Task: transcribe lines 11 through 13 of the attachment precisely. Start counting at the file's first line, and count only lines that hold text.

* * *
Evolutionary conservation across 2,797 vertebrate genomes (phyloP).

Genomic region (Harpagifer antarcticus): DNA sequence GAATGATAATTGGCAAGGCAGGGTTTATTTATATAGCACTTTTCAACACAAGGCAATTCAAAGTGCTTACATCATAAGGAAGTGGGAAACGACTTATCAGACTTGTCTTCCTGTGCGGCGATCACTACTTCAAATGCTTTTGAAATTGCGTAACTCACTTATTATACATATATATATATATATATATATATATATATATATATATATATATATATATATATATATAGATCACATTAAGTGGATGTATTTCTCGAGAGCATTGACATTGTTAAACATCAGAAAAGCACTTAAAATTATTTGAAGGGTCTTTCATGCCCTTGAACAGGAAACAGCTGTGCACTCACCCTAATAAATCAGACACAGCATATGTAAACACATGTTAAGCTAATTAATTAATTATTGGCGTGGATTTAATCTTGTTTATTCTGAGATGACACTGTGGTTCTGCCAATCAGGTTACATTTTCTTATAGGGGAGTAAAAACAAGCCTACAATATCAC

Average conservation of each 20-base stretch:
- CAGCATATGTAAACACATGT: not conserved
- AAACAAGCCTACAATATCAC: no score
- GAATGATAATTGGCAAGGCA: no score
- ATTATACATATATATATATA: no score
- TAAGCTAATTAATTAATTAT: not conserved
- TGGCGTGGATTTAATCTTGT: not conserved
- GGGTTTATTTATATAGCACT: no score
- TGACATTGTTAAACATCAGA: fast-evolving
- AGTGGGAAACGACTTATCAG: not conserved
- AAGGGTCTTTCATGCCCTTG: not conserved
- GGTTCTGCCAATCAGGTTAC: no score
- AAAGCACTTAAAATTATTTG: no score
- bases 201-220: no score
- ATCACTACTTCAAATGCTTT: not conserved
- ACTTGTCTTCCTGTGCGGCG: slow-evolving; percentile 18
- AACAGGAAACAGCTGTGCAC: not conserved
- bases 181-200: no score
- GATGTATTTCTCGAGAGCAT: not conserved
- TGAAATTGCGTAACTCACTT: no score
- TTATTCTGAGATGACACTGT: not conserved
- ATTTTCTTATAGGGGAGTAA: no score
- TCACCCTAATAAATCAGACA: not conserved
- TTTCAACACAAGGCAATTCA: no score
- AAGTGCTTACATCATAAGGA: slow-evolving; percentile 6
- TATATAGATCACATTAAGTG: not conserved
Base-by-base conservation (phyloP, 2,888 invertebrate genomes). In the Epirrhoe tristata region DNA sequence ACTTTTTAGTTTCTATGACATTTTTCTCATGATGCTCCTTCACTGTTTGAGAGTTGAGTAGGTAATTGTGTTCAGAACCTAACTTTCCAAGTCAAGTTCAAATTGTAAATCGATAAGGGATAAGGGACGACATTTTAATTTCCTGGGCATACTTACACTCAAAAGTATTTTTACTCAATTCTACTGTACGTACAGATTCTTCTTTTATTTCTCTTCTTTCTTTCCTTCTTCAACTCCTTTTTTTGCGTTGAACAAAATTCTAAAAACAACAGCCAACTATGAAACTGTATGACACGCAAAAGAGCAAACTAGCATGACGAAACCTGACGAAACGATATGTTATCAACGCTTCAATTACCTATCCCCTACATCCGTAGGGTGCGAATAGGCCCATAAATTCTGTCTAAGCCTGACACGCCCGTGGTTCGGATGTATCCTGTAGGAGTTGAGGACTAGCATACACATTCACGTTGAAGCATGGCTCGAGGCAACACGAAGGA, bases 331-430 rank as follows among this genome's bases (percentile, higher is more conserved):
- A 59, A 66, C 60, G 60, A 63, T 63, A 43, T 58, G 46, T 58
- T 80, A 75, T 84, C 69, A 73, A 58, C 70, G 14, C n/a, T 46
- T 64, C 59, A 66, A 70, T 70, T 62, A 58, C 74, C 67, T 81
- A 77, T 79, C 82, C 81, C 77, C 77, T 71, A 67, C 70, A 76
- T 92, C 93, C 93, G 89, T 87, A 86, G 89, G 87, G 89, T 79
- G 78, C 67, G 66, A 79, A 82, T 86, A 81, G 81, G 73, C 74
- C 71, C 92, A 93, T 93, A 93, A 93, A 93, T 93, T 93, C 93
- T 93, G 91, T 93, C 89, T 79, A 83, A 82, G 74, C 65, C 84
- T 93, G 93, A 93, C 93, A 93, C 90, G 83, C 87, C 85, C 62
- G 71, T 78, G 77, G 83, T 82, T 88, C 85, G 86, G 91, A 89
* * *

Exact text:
- TGACATTGTTAAACATCAGA: fast-evolving
- AGTGGGAAACGACTTATCAG: not conserved
- AAGGGTCTTTCATGCCCTTG: not conserved